This story received a commended in the 2012 Trudy graham – Julie Lewis Award at the Peter Cowan Writer’s Centre
It is a package tour and our days are dealt to us like tarot cards, full of mystery and bright fortune.
Day 1. The lovers (Also known as the twins)
It is dawn on our first day in India and we have slept for four hours. This is the only way to experience Delhi station, drunk on adrenalin and exhaustion for there is no sense to be made here amongst the bodies and the baggage. Until – here is the train, here is our carriage, here are our tickets, here are our seats, as sensible as you could want. It is two hours to Agra with nothing to be done on the way except breakfast – but we could be riding the roof for the rush we feel. A couple, on the final spin of their own Disney ride of India, is passing on wisdom in the corridor. “Agra is the dirtiest city in India.” They solemnly state. It is an odd enduring impression.
Agra is an old city where the tides of power ebb and flood and ebb. The last one leaving behind the Taj Mahal sitting like a turbanned maharajah on the edge of the river. A relic of a forgotten age, the Taj Mahal rules like a benign and indolent despot with all Agra harnessed for its pleasure. Industries have been banished to reduce pollution and there are few prospects for employment that do not involve feeding, transporting, guiding and fleecing the thousands of tourists who are drawn here. During the golden age of Shah Jahan Agra flourished, but under the reign of The Taj itself the city has fallen into a decline.
The tourists on the train were half right, Agra is dirty, but it is somehow less than a city, more a rambling scrambling village. The river reflects a postcard picture but underneath would kill you in a toxic moment. The air is white and thick as marble dust. Cows are eating plastic bags. All is dun and dusty. In India the poor reuse and recycle, extracting every last particle of use from plastic, paper, cloth and metal. The valueless residue of this industry is what lines the streets of Agra.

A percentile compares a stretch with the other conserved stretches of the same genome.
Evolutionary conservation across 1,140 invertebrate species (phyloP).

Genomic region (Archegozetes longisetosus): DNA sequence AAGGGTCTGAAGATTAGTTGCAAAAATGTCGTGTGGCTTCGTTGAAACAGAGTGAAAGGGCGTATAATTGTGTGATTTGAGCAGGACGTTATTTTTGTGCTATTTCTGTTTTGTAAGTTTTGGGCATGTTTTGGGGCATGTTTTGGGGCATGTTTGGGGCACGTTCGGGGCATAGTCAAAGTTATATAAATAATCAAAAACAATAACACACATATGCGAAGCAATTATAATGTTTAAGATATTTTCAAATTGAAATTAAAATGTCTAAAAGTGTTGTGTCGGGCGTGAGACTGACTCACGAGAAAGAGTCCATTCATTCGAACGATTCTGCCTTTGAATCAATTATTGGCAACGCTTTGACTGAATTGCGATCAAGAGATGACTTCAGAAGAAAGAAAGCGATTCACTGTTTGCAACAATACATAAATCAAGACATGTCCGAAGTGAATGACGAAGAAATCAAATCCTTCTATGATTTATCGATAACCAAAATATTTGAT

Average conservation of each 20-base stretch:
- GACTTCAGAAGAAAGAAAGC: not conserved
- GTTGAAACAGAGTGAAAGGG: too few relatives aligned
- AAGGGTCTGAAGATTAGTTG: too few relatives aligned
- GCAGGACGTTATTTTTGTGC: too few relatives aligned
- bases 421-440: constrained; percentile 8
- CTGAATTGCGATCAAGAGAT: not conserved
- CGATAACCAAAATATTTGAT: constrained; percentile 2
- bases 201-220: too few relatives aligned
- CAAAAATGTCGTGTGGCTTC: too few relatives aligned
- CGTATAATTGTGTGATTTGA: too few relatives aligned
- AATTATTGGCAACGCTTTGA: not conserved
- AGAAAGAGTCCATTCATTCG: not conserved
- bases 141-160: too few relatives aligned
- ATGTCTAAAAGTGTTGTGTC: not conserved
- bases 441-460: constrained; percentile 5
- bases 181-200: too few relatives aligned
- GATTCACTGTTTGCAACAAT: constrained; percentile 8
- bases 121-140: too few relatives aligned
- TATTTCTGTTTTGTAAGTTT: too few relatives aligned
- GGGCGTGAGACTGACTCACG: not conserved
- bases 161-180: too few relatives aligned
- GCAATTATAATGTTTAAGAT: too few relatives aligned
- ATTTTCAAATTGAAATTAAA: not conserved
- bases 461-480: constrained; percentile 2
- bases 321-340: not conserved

It is early evening at the Taj Mahal and I sit in the minaret shade, leaning against the cool flank of this building dedicated to lovers. Below, the wide paths are filigreed with semi precious sari silk; clothes of malachite, lapis lazuli and mother of pearl; faces of amber and black onyx. These colours are embedded in the culture like the inlaid marble of this mausoleum.
We watch the setting sun cut its silhouettes and listen to the tales of a black twin that was to be built across the river. There is no evidence to back this theory and I wonder why, with such an icon, the people of Agra hunger for another. But maybe this is a city that needs to believe in an imagined future.
In a gritty white dawn we pass bullocks, bicycles, ruinous facades, conical piles of dung. We stand in front of the Mehtab Bagh and wait for the sun to wake the sleeping building across the river. Locals, immune to the view, climb the barbed wire to perform their ablutions on the riverbank; pups quarrel, crows digress, an army post reclines.
The sun rises and illuminates the white marble, somehow throwing us all into shadow, and now I can see that the Black Taj Mahal already exists; that Agra itself is that dark reflection. A carbon copy, a black cloud forming and reforming into the shape of the building that defines it, Agra, the colour of a city abandoned to its fate.
Day 2 The Fool
(Also known as the beggar, depicts a young man on the edge of a precipice)
The ghost city of Fatehpur Sikri is a folly. It was built by the great Mughal Emperor Akbar to honour a Sufi saint who took a fifty-fifty gamble and predicted a princeling son, but no one took into account that water was scarce and the combined thirst of an Emperor’s court was great. Fatehpur Sikri was abandoned in less time than it took to build.
It is murderously hot and we ask about the temperature, weather being the lingua franca of every tour group. A shrug, a guess, maybe 47 degrees. If it reaches 50 degrees then no one has to work – consequently it never reaches fifty. We absorb and reflect, scurrying from shadow to shade.
The abandoned fort is red stone – kiln hot and shimmering and there is no water. It is empty and strangely waiting, like a game board, for something to happen. There are many tourists but our footfalls echo eerily.